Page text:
Lily Brayton


Elizabeth “Lily” Brayton was born in England on June 23, 1876. She made her first stage appearance in 1896 with Frank Benson’s company in Richard II (see anecdote below). She remained with the troupe for some time, so as a “Bensonian” she played many roles in the plays of Shakespeare, appearing several seasons in the Stratford Shakespeare Festival. Her last appearance on the stage was as Portia in Julius Caesar. She married fellow actor Oscar Asche in 1898 and they joined Beerbohm Tree‘s company in 1902. In 1907, she and her sister Agnes appeared in a production of The Taming of the Shrew, as Kate and Bianca, respectively, with the Oxford Union Dramatic Society. 

She and her husband entered joint-management later in life, managing the Adelphi Theatre and Her Majesty’s Theatre, both in London. While managing, they produced As You Like It, Othello, and The Taming of the Shrew before going on tour to acclaim in Australia and New Zealand. Brayton played Rosalind, Desdemona, and Katerina respectively. Asche and Brayton made history in 1916 as the former wrote a play entitled Chu-Chin-Chow in which he played the lead, Abu Hasan. The play broke all records when it ran for 2,238 performances. Brayton took the part of Zahrat-al-Kulub and performed it almost two thousand times during the run. She died in England in 1953.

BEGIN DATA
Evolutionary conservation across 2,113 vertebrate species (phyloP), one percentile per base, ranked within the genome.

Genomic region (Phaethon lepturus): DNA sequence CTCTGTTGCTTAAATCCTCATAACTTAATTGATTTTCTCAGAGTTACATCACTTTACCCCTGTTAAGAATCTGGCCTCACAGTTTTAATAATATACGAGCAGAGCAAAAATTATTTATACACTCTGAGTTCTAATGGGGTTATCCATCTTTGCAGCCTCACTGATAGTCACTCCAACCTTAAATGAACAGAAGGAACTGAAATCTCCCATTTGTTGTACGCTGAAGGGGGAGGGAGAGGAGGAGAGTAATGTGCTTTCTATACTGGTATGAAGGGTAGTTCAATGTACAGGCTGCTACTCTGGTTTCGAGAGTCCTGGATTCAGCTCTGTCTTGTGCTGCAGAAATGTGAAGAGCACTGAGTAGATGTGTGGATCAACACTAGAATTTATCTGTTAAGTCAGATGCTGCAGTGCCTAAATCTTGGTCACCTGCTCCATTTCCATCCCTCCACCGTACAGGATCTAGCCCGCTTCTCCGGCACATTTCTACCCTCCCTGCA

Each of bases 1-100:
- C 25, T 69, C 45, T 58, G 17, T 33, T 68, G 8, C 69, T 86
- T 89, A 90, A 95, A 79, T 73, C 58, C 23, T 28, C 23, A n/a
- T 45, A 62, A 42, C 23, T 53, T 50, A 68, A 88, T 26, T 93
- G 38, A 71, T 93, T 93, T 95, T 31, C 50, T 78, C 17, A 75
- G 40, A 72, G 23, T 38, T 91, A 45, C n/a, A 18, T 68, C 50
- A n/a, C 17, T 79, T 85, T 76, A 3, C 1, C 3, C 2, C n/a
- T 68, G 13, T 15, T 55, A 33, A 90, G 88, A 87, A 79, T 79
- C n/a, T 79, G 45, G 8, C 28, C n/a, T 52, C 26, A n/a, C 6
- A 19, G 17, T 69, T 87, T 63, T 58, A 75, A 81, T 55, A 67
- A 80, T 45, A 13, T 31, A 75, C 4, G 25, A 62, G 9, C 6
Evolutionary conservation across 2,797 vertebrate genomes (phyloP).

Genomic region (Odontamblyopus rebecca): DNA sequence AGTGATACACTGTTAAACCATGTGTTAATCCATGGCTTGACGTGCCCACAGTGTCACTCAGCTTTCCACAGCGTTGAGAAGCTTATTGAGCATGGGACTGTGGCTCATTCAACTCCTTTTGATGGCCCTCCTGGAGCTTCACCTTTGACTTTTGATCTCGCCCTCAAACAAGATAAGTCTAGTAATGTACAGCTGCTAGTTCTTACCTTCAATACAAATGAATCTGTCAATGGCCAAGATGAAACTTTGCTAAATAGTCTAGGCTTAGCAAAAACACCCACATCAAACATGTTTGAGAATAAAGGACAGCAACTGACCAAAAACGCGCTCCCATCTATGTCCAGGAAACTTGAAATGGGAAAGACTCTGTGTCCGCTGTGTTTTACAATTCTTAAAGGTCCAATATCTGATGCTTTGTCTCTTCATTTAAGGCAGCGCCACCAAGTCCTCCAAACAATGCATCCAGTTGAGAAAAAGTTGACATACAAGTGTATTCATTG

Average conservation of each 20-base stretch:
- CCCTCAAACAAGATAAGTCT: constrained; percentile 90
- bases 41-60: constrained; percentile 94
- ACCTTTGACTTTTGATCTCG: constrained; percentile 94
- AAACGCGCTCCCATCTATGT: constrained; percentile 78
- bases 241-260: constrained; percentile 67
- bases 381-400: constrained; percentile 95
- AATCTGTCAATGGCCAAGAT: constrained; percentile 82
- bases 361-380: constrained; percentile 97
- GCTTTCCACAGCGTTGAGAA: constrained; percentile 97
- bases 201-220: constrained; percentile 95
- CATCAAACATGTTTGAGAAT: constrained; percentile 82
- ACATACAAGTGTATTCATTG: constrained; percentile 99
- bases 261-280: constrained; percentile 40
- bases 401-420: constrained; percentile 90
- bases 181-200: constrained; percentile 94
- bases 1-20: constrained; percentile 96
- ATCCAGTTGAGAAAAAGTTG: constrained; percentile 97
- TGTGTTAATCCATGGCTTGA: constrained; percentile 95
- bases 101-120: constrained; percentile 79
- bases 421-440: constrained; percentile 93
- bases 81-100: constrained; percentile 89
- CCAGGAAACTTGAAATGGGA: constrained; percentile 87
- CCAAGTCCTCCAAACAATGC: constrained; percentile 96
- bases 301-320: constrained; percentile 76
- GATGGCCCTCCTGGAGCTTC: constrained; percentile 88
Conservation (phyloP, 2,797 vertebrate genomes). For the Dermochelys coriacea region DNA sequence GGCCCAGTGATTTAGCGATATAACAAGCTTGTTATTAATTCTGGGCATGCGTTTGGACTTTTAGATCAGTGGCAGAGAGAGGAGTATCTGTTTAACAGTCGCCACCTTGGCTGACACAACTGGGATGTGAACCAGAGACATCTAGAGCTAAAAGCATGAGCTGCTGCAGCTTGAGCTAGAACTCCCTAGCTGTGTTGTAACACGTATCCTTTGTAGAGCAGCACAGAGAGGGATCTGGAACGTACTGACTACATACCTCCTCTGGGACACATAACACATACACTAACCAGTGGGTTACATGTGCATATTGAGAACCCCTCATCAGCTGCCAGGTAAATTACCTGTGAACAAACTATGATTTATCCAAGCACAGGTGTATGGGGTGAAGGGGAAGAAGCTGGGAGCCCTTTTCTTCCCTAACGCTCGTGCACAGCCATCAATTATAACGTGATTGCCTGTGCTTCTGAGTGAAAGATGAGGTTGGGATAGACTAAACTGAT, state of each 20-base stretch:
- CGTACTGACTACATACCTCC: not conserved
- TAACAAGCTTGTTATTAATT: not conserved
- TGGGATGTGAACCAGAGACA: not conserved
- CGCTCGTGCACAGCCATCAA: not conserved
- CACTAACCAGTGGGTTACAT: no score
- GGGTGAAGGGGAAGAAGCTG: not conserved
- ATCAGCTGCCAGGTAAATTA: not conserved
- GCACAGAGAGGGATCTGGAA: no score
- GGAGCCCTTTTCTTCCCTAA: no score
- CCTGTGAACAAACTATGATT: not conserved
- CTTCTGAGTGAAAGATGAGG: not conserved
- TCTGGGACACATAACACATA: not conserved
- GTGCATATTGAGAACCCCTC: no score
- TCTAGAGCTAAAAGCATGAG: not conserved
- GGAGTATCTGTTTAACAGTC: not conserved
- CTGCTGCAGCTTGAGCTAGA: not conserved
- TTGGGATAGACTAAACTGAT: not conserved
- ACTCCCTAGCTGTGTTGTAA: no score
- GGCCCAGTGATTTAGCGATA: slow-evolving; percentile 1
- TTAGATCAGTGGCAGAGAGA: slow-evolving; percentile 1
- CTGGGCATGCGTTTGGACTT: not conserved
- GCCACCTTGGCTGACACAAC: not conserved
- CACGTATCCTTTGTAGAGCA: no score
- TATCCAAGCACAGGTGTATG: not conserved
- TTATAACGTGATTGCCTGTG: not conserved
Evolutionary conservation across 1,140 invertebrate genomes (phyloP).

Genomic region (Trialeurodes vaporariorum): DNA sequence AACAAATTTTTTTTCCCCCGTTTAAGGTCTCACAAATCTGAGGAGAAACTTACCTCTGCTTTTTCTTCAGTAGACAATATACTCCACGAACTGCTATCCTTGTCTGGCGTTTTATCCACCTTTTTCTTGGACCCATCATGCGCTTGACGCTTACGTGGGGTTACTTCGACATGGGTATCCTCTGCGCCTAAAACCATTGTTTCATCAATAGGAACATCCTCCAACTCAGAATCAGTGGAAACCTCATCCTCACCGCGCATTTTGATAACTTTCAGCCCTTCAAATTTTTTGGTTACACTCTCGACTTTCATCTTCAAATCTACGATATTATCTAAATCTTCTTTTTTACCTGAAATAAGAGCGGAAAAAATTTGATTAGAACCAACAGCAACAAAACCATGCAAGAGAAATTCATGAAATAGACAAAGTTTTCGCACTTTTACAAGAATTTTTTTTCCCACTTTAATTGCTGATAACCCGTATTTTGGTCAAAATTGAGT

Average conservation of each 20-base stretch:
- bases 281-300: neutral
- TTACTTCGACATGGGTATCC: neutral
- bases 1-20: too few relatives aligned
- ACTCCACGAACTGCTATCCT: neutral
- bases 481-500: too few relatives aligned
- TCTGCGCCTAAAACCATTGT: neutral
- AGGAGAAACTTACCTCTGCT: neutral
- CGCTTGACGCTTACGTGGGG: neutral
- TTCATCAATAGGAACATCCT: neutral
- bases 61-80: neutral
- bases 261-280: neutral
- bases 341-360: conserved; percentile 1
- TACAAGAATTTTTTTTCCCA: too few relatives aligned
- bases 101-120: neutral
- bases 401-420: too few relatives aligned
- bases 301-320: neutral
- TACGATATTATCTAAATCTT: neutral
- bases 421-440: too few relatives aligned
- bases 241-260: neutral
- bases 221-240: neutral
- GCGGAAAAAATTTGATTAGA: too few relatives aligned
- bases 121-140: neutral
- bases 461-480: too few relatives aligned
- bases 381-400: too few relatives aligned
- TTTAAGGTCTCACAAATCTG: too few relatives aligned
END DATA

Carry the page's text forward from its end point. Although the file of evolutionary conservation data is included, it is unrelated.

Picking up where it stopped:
Brayton herself explains her early days as an actor in a 1919 published interview with the The Advertiser (Adelaide, Australia):

Technically speaking my first appearance was as a super, for I walked on in Twelfth Night the evening of the same day I arrived in Manchester. In the repertoire of that week were also included Othello, The Taming of the Shrew, and Richard II, and I appeared in all of them. It was in the last named that I spoke my first line as one of the ladies in attendance upon the queen, whom I afterwards played both with Mr. Benson and with Sir Herbert Tree at His Majesty’s. My line was, I believe, “Madam, we will play at bowls.” Unimportant as the line was, I think I felt an importance which has never been equalled when I have been playing the most onerous leading part.